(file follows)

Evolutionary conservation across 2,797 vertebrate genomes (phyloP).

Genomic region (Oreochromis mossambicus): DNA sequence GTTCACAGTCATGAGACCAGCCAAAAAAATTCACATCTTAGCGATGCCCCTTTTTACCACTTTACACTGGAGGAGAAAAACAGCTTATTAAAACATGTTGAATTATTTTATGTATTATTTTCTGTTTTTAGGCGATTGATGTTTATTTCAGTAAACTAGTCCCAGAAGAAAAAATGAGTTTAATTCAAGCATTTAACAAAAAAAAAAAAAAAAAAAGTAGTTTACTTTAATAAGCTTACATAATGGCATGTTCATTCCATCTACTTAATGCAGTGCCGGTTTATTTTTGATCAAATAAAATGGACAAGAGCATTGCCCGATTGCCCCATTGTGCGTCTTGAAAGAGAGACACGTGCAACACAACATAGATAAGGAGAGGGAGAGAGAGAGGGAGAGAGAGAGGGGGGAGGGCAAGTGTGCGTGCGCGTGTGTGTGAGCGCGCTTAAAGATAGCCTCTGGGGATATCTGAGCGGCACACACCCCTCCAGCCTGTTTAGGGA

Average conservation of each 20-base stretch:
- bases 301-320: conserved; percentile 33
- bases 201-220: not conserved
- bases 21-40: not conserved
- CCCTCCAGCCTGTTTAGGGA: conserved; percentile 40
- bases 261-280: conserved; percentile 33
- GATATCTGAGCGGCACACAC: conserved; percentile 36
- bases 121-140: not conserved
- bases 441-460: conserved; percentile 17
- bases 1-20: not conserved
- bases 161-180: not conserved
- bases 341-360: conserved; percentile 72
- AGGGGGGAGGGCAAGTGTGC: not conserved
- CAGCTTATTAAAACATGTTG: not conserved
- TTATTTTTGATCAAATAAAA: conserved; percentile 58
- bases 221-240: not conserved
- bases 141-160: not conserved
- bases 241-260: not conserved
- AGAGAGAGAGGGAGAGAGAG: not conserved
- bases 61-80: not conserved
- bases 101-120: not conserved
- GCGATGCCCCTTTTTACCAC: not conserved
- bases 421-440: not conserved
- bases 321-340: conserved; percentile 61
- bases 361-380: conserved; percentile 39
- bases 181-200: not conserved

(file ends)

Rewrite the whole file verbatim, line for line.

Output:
Evolutionary conservation across 2,797 vertebrate genomes (phyloP).

Genomic region (Oreochromis mossambicus): DNA sequence GTTCACAGTCATGAGACCAGCCAAAAAAATTCACATCTTAGCGATGCCCCTTTTTACCACTTTACACTGGAGGAGAAAAACAGCTTATTAAAACATGTTGAATTATTTTATGTATTATTTTCTGTTTTTAGGCGATTGATGTTTATTTCAGTAAACTAGTCCCAGAAGAAAAAATGAGTTTAATTCAAGCATTTAACAAAAAAAAAAAAAAAAAAAGTAGTTTACTTTAATAAGCTTACATAATGGCATGTTCATTCCATCTACTTAATGCAGTGCCGGTTTATTTTTGATCAAATAAAATGGACAAGAGCATTGCCCGATTGCCCCATTGTGCGTCTTGAAAGAGAGACACGTGCAACACAACATAGATAAGGAGAGGGAGAGAGAGAGGGAGAGAGAGAGGGGGGAGGGCAAGTGTGCGTGCGCGTGTGTGTGAGCGCGCTTAAAGATAGCCTCTGGGGATATCTGAGCGGCACACACCCCTCCAGCCTGTTTAGGGA

Average conservation of each 20-base stretch:
- bases 301-320: conserved; percentile 33
- bases 201-220: not conserved
- bases 21-40: not conserved
- CCCTCCAGCCTGTTTAGGGA: conserved; percentile 40
- bases 261-280: conserved; percentile 33
- GATATCTGAGCGGCACACAC: conserved; percentile 36
- bases 121-140: not conserved
- bases 441-460: conserved; percentile 17
- bases 1-20: not conserved
- bases 161-180: not conserved
- bases 341-360: conserved; percentile 72
- AGGGGGGAGGGCAAGTGTGC: not conserved
- CAGCTTATTAAAACATGTTG: not conserved
- TTATTTTTGATCAAATAAAA: conserved; percentile 58
- bases 221-240: not conserved
- bases 141-160: not conserved
- bases 241-260: not conserved
- AGAGAGAGAGGGAGAGAGAG: not conserved
- bases 61-80: not conserved
- bases 101-120: not conserved
- GCGATGCCCCTTTTTACCAC: not conserved
- bases 421-440: not conserved
- bases 321-340: conserved; percentile 61
- bases 361-380: conserved; percentile 39
- bases 181-200: not conserved